Gene Sinser, Philanthropist, Art Patron, Business Coach, Passes

Gene Sinser and Patty DeDominic have been married 32 years.

Longtime member of the Santa Barbara arts and tennis communities Gene Bennett Sinser, 85, died Dec. 2 of natural causes at his home in Solvang. 

A celebration of his life will be held on Jan. 19 at the family home in Solvang.

Born in Mannheim, Germany, his youth was changed by WWII, when he and his family were refugees, bombed out of their home and interned for two years. They were often separated from his mother, who was Jewish.  The family was relocated and detained in France for being German. Sinser immigrated to the United States.  from Germany in 1953. He taught himself English and became a U.S. citizen.

He and his first wife of 27 years, Ingrid, had two children, Steven and Sabrina. He married Patty DeDominic in 1986 and became devoted stepfather to her three sons. After a successful career in the food service industry, first at Continental Coffee Co. in New York and later at S.E. Rykoff & Co. in Los Angeles, Sinser focused on his love of art.

He opened a gallery and custom framing service in the Hancock Park area of Los Angeles. The Gene Sinser Gallery specialized in sports and entertainment memorabilia
as well local artists and fine art.  Gene served 30 years as an arbitrator for the L.A. & Santa Barbara County Bar Associations. 

The Sinsers have five grandchildren and became a host family for international students through Youth for Understanding and English First. They hosted more than 25 high school and college students for up to a year. Most became extended family.

The Sinsers moved to Montecito in 1996, where he turned his attention to business coaching and to philanthropic pursuits.  He supported small business owners through SCORE,
part of the U.S. Small Business Administration. He and his wife have coached entrepreneurs through Maui Mastermind.

Sinser served as a board member and treasurer of the Santa Barbara Arts Fund and as a board member of the Dorland Mountain Arts Colony, before serving as a board member for the Wilding Museum in Solvang. He recently joined the Vikings and Rotary and was a passionate board member for the Santa Barbara Symphony, helping to rebuild of the Granada Theatre and restore the Chromatic Gate, Santa Barbara’s iconic rainbow on Cabrillo Boulevard.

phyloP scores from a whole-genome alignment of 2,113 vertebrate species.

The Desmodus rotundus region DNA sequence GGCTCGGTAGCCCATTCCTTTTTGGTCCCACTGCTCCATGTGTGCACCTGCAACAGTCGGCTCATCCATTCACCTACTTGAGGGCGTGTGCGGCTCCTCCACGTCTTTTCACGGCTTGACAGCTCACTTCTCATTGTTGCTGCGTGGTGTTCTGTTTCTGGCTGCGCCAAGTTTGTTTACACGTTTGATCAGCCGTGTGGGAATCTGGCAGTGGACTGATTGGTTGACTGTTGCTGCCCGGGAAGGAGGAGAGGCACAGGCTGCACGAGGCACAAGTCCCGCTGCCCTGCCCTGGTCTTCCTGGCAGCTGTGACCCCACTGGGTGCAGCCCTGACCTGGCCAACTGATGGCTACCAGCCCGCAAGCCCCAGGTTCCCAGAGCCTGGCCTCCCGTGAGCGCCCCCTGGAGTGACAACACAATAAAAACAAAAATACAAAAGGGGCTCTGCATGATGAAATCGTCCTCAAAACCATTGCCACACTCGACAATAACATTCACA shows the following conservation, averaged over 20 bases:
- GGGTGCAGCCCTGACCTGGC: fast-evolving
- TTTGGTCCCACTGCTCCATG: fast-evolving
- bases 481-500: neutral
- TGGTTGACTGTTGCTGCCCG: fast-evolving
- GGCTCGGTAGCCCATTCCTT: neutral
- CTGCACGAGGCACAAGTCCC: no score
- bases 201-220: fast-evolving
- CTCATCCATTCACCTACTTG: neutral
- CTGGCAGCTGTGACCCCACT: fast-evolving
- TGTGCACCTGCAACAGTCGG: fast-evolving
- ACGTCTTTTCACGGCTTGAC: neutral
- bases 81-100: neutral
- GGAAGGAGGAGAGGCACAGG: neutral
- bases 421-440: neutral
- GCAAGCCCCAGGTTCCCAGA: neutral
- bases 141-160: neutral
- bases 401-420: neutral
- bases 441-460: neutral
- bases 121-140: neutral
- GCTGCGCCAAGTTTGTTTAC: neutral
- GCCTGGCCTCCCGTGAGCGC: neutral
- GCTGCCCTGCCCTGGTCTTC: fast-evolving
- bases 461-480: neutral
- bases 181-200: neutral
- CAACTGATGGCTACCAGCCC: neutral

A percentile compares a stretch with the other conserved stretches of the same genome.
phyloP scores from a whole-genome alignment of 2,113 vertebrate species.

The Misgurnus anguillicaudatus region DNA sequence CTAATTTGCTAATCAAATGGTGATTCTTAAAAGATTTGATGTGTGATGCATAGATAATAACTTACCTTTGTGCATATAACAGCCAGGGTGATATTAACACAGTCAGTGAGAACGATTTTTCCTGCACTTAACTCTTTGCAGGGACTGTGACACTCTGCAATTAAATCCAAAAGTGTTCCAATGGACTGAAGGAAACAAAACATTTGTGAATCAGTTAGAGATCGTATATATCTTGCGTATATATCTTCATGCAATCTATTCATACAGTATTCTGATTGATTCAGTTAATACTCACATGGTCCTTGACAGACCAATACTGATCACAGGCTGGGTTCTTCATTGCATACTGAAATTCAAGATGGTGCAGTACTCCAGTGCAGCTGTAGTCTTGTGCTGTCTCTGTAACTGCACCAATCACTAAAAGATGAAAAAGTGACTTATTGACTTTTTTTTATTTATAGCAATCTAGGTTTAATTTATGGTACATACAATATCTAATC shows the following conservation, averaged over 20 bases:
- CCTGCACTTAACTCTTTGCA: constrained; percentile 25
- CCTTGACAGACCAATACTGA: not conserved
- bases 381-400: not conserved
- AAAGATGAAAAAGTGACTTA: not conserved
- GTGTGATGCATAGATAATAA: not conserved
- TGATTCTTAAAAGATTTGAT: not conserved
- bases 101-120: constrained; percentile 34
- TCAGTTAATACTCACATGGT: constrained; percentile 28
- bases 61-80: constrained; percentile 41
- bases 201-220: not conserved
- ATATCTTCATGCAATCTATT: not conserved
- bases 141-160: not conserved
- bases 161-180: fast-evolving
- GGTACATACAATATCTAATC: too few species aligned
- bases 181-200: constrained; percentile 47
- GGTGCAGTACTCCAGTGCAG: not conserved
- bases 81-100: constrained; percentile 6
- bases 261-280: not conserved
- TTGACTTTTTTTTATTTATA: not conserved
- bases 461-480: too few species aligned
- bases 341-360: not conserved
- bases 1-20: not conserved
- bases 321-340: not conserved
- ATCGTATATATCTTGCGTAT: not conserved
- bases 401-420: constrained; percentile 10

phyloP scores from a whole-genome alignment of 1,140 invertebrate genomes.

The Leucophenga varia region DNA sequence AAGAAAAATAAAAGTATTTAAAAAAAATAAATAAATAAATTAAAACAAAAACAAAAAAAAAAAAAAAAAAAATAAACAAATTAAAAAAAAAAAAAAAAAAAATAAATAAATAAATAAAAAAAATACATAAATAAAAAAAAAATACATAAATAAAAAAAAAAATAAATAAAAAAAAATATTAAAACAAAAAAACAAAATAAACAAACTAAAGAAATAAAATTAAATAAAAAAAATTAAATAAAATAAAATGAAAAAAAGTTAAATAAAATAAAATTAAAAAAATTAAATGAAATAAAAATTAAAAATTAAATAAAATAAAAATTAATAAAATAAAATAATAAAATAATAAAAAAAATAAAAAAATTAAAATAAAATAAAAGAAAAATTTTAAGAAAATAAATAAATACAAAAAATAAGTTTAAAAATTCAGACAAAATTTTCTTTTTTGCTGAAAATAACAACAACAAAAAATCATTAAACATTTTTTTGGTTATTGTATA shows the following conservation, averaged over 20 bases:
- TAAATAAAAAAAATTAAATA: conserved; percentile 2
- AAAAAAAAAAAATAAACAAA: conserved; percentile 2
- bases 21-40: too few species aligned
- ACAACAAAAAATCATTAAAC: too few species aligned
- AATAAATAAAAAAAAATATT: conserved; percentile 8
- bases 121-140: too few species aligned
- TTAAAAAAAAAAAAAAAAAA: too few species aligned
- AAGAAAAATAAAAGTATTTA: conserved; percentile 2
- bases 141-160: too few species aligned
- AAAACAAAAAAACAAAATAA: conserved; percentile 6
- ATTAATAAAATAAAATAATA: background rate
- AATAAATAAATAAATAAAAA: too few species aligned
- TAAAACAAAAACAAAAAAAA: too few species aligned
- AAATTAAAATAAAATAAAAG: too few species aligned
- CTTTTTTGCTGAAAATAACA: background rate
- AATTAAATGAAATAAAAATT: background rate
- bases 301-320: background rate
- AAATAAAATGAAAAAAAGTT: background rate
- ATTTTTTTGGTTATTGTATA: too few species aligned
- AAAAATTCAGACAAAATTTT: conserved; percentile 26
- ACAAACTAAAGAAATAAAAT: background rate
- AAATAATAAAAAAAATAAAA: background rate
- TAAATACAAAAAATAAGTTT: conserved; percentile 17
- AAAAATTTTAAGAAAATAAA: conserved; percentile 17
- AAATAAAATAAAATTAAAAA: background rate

Sinser took his citizenship seriously, proudly serving three sessions on the Santa Barbara County Civil Grand Jury.  He was also elected in 2012 to the Montecito Fire Protection Board where he served until 2016.

He had a passion for tennis, a sport he took up upon arriving to the United States.  He played throughout his life, notably with his friends in the “Montecito Tennis Mafia.”  He was a certified U.S. Tennis Associationtion umpire and served as an athlete ambassador and volunteer coordinator for the 1984 Olympics.

Through his work in the food service industry and extensive travels with his wife, the Sinsers explored and indulged his passion for food, wine and single malt.  Dinner parties and family meals at the couple’s home in Montecito were treasured events for family and friends. He and his wife loved to cook with Julia Child, “Wyatt Earp” Hugh O’Brian, neighbor John Cleese and traveled to Africa with Dr. Jane Goodall.

Sinser is survived by his wife as well as his daughter, Sabrina Burton, his cousins Bernie and Sy Rubin, daughter-in-law Beth Sinser Buttles, Patty’s sons Eric (wife Mary) Chris and Nik DeDominic (wife Janna), his granddaughter, Christina DeDominic, his grandsons Corey and Quinn Sinser, Christopher DeDominic Jr. and Wesley Burton.

Sinser had a wit, a tongue and a life philosophy, learned as a Holocaust survivor and a sales manager. “See the people today, not tomorrow,” he said “Speak and live your truth and stand up against injustice.”

He and his spouse encouraged everyone to cherish relationships.

To support a cause that was close to Sinser, donate to the Santa Barbara Symphony<

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